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Enclosed were they with their enemies:
Durft not prefume to look once in the face.
3. MESS. O no, he lives; but is took prifoner, And lord Scales with him, and lord Hungerford: Most of the rest flaughter'd, or took, likewife.
BED. His ransom there is none but I fhall pay:
The English army is grown weak and faint:
And hardly keeps his men from mutiny,
Either to quell the Dauphin utterly,
Or bring him in obedience to your yoke.
BED. I do remember it; and here take leave,
To go about my preparation.
GLO. I'll to the Tower with all the hafte I can,
To view the artillery and munition;
And then I will proclaim young Henry King.
EXE. To Eltham will I, where the young king
Being ordain'd his fpecial governor;
And for his fafety there I'll beft devise.
WIN. Each hath his place and function to at
I am left out; for me nothing remains.
[Exit. Scene closes.
The king from Eltham I intend to fend, And fit at chiefeft fern of publick weal.] The king was not at this time fo much in the power of the Cardinal, that he could fend him where he pleased. I have therefore no doubt but that there is an error in this paffage, and that it should be read thus:
The king from Eltham I intend to fteal
This flight alteration preserves the fenfe, and the rhyme allo, with which many scenes in this play conclude. The king's person,
as appears from the fpeech immediately preceding this of Winchefter, was under the care of the Duke of Exeter, not of the Cardinal: "Exe. To Eltham will I, where the young king is,
Being ordain'd his fpecial governor." M. MASON.
The fecond charge in the Articles of accufation preferred by the Duke of Glofter against the Bishop, (Hall's Chron. Henry VI. f. 12, b.) countenances this conjecture. MALONE.
The disagreeable clash of the words-intend and fend, feems indeed to confirm the propriety of Mr. M. Mafon's emendation.
France. Before Orleans.
Enter CHARLES, with his forces; ALENÇON,
CHAR. Mars his true moving, even as in the
So in the earth, to this day is not known:
ALEN. They want their porridge, and their fat bull-beeves:
Either they must be dieted, like mules,
And have their provender ty'd to their mouths,
Talbot is taken, whom we wont to fear:
Mars his true moving, &c.] So, before Gabriel Harvey's Hunt is up, in the true movings of my mufe, true movings of Mars, which to this
Nah, in one of his prefaces 1596" You are as ignorant as the aftronomers are in the day they could never attain to." STEEVENS,
Now for the honour of the forlorn French:-
Alarums; Excurfions; afterwards a Retreat.
Re-enter CHARLES, ALENÇON, REIGNIER, and
CHAR. Who ever faw the like? what men have
Dogs! cowards! daftards!-I would ne'er have
But that they left me 'midft my enemies.
ALEN. Froifard, a countryman of ours, records,
3 as their hungry prey. ] I believe it should be read: as their hungred prey. JOHNSON.
I adhere to the old reading, which appears to fignify-the prey for which they are hungry. STEEVEN.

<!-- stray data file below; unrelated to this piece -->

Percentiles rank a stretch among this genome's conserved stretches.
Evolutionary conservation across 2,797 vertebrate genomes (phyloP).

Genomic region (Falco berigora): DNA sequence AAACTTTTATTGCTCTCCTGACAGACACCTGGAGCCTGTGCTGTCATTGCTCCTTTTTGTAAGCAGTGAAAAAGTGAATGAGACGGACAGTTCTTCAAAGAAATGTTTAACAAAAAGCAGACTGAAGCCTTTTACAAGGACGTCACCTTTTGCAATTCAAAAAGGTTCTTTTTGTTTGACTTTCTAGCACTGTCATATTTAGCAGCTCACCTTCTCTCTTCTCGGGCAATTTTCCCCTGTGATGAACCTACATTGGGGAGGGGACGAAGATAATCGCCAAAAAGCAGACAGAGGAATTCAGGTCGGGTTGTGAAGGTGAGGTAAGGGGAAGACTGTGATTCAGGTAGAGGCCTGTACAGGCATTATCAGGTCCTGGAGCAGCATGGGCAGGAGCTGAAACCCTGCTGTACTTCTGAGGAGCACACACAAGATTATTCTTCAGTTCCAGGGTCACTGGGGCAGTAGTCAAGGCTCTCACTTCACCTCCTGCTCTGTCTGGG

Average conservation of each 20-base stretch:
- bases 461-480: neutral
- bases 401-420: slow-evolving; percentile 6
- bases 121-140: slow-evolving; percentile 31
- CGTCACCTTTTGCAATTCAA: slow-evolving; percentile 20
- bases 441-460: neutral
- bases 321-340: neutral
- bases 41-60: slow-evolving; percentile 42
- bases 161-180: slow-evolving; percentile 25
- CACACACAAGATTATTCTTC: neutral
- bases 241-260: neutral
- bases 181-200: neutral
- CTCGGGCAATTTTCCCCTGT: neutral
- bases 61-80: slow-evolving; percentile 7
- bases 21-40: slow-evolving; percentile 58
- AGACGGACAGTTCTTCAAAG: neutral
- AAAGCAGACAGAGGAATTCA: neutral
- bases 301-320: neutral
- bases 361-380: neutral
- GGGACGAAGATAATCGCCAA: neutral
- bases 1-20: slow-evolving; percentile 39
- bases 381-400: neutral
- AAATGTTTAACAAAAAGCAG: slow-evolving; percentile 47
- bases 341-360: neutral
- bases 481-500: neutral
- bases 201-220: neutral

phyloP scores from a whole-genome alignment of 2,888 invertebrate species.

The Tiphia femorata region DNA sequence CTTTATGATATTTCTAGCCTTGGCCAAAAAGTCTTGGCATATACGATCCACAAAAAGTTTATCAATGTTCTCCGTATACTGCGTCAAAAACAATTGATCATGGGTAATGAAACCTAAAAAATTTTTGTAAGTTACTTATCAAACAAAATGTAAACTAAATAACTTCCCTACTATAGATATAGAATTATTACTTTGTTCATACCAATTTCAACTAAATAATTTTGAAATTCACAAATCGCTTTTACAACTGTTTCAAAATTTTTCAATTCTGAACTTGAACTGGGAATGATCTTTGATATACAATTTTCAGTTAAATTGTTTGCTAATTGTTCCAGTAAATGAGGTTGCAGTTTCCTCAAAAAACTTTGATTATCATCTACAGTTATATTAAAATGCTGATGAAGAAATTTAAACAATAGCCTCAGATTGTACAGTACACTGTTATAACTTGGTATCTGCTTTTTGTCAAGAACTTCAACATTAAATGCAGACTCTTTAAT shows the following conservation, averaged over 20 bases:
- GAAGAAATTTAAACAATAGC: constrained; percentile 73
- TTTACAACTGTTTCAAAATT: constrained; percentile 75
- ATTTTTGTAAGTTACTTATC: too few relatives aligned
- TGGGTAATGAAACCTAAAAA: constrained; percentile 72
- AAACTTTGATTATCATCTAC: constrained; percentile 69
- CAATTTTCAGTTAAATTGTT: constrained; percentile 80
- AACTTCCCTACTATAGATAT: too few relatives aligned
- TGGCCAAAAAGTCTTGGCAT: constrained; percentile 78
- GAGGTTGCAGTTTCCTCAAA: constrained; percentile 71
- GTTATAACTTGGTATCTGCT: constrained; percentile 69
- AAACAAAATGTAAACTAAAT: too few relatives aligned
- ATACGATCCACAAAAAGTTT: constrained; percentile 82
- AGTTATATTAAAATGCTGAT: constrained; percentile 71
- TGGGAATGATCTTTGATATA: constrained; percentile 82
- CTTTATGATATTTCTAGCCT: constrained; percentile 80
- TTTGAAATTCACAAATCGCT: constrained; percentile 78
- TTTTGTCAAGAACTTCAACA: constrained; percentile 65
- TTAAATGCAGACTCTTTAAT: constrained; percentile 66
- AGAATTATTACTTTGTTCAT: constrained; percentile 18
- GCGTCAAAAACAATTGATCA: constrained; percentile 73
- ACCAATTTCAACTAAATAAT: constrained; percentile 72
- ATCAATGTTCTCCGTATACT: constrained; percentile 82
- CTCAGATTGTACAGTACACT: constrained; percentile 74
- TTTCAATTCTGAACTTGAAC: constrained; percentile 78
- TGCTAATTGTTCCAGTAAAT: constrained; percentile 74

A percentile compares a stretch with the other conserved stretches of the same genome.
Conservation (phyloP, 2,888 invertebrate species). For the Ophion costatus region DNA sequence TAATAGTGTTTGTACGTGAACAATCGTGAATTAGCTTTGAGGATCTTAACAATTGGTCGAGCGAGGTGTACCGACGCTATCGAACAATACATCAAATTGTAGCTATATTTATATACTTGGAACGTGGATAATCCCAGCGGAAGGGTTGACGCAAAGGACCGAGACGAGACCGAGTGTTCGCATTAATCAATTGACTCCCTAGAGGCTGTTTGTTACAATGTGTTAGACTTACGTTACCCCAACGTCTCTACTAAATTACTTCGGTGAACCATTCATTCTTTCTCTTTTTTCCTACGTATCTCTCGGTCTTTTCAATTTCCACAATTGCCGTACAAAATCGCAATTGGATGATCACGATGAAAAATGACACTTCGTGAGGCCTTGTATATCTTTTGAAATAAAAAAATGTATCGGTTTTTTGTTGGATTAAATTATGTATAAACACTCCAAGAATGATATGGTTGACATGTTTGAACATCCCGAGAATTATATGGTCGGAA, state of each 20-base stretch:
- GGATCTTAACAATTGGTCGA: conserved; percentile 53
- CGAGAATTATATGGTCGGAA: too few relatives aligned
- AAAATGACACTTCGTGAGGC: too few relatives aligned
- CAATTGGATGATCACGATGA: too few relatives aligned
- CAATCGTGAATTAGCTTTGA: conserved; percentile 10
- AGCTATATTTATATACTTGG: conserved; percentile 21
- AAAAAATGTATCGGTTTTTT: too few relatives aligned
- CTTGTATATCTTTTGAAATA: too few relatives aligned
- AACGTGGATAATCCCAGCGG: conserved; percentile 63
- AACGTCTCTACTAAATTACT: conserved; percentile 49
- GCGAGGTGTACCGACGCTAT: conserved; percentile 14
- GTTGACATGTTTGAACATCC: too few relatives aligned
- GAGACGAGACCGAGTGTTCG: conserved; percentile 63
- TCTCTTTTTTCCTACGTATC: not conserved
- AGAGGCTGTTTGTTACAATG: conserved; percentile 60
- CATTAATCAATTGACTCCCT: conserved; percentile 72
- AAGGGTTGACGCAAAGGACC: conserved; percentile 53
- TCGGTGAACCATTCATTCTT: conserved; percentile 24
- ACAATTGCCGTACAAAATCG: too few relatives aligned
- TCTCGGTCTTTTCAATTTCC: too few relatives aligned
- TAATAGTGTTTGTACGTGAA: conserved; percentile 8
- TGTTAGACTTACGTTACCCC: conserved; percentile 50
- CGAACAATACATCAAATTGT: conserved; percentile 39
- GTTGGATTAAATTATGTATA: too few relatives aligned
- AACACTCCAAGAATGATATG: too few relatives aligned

These were two
4 England all Olivers and Rowlands bred, ] of the most famous in the lift of Charlemagne's twelve peers; and their exploits are rendered fo ridiculoufly and equally extravagant by the old romancers, that from thence arofe that faying amongst our plain and fenfible ancestors, of giving one a Rowland for his Oliver, to figuify the matching one incredible lye with another. WARBURTON.
Rather, to oppofe one hero to another, i. e. to give a perfon as good a one as he brings. STEEVENS.
The old copy has breed. Corrected by Mr. Rowe. MALONE.
For none but Sampfons, and Goliaffes,
One to ten!
Lean raw-bon'd rafcals! who would e'er fuppofe They had fuch courage and audacity?
CHAR Let's leave this town; for they are hairbrain'd flaves,
And hunger will enforce them to be more eager: Of old I know them; rather with their teeth The walls they'll tear down, than forfake the fiege. REIG. I think, by fome odd gimmals or de
Their arms are fet, like clocks,' ftill to ftrike on;
And hunger will enforce them to be more eager:] The prepofition to fhould be omitted, as injurious to the measure, and unneceffary in the old elliptical mode of writing. So, A& IV. sc. i. of this play:
"Let me perfuade you take a better course." i. e. to take &c.
The error pointed out, occurs again in p. 29: "Piel'd priest, doft thou command me to be shut out?"
gimmals ] A gimmal is a piece of jointed work, where one piece moves within another, whence it is taken at large for an engine. It is now by the vulgar called a gimcrack. JOHNSON.
In the inventory of the jewels, &c. belonging to Salisbury cathedral, taken in 1536, 28th of Henry VIII. is, A faire cheft with gimmals and key." Again: "Three other chefts with gimmals of filver and gilt." Again, in The Vow-breaker, or Faire Maide of Clifton, 1636:
"My aces are like the motionall gymmals
"Fixt in a watch."
See alfo, Vol. XIII. p. 425, n. 2. STEEVENS.
7 Their arms are fet, like clocks, ] Perhaps the author was thinking of the clocks in which figures in the shape of men ftruck the hours. Of these there were many in his time. MALONE.
To go like clockwork, is fill a phrafe in common use, to express a regular and conftant motion. STEEVENS.